This interview is part of our new Blockchain In Lending series, where we interview the world's leading thought leaders on the front lines of the intersections between blockchain and lending.
In this interview we speak with Makoto Tominaga, CEO and co-founder of Credify Pte. Ltd, to understand how his company is using blockchain to transform the lending business, and what the future of the industry holds.
1. What’s the story behind Credify? Why and how did you begin?
MT: Credify was born out of research that we conducted on how to achieve a fair and truly meritocratic reputation system in e-commerce. Research clearly showed that the systems we currently rely on to understand counterparty credibility in this context are fundamentally flawed, in that they are easily gamed and manipulated by rogue actors in the system. We realised that we could address this issue by taking an entirely new approach, enabled by certain features unique to blockchain and smart contract technology, such as programmable transfer of value.
I started the company with my co-founder in early 2018, but we took a lot of time last year to research and define the Credify system, understanding that the fundamental concept of Credify had far broader reach than simple reputation in the e-commerce setting, expanding its scope to alternative lending and fractional insurance (for example, guaranteeing accuracy of oracle feeds to conditional financial transactions).
2. Please describe your use case and how Credify uses blockchain:
MT: Credify has the potential to transform lending by allowing third parties to fractionally post collateral on behalf of a borrower, lowering risk for the lender and creating a new micro-economy of financial inclusion.
This is especially powerful for people that are locked out of traditional finance due to lack of credit history or sufficient collateral, which is almost always the case in micro-lending.
We also believe that as more and more financial instruments are shifted to DLT, we will have the ability to apply Credify to debt obligation derivatives, like CDOs, where third parties can insure against counterparty risk using the same service and mechanism that underlies the reputation and alternative lending applications.
3. Could you share a specific customer/user that benefits from what you offer? What has your service done for them?
MT: We are still development stage at this point, but are in talks with several potential clients with the aim to initiate pilot programs when we are ready to launch the main service. These organisations realise the value that Credify brings in several terms: 1) reduced costs associated with vendor fraud and manipulation of their existing vendor reputation programs, 2) overall elevation of vendor quality as only good businesses will have people willing to place value at risk on their reputations, and 3) capture of heightened user engagement, as they return to the property more often to track their earnings progress.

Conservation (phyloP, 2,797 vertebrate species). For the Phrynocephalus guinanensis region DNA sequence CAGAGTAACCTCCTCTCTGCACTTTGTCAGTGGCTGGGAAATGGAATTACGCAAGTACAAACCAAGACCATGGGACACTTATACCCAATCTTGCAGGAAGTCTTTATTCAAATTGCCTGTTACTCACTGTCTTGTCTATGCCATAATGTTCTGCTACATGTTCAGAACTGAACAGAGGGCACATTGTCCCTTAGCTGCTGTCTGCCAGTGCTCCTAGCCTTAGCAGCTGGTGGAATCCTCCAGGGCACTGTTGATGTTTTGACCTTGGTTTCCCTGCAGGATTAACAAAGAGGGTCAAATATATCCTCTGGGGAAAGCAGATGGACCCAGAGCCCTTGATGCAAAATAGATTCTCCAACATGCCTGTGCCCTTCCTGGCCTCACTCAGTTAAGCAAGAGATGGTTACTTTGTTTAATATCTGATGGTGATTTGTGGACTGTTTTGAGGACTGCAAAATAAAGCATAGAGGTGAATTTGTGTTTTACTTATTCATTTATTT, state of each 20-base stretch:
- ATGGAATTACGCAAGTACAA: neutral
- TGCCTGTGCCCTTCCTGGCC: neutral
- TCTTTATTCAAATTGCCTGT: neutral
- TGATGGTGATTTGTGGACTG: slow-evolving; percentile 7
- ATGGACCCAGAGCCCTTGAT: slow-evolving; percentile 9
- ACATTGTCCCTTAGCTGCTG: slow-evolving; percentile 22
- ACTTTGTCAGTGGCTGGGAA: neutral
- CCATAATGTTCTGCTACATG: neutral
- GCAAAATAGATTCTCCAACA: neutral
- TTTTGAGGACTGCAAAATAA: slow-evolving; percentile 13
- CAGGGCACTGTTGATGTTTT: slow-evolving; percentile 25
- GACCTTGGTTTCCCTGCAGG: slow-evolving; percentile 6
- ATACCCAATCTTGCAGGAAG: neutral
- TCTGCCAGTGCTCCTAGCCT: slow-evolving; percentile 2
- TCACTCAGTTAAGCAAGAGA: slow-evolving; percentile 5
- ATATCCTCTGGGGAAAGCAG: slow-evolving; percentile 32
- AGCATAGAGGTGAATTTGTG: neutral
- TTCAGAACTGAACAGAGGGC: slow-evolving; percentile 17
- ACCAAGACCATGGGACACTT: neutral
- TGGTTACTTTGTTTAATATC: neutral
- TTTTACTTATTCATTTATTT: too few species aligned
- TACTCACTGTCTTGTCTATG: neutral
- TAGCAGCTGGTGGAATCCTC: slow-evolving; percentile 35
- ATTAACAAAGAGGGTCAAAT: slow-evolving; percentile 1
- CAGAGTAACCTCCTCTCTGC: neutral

This last point is especially powerful, as existing rate and review systems are all “one and done,” translating into lost opportunity for continued engagement. As users return daily to the properties (sites or apps) to check their statuses, the stickiness of this experience results in more time in-market, which means platform owners are given more opportunity to present deals and secure higher GMVs.
On the alternative finance side, we have been in talks with one major MFI about the potential of Credify to fundamentally drive a new micro-economy within their existing client base. Talks are still very early, but we are confident in the potential of Credify to foster credit inclusivity in areas of the world that need it most.
4. What other blockchain use cases in the lending industry are you excited about?
MT: We are particularly excited about the use of blockchain in achieving greater transparency for better accuracy in risk assessment of structured financial instruments, such as CDOs. Traditionally, the financial industry has been beholden to opaque credit rating agencies with conflicted interests as clients of the institutions that market these instruments; this was essentially at the core of the recent GFC. With blockchain, or more generally DLT, we will break into a new era of accountability and transparency, enabling a new order of products and services, like Credify, to come along and completely transform how counterparty risk is mitigated.
5. Where will Credify be in 5 years?
MT: Honestly, I'm mostly concerned about keeping Credify alive for the next year, let alone in five years' time. Blockchain based services require a higher level of complexity in system design, as we must account for usage paradigms that require appropriate balances between true decentralisation, disintermediation and practical, real-world usability. Integrating decentralised technologies into traditionally centralised systems in a manner that does not impact existing business flow is no small-order task, and operating at the bleeding edge of applications in this space means startups face higher probabilities for failure.
This being said, in five years we hope to have established Credify as the de facto standard for elevating trust in commerce and alternative lending.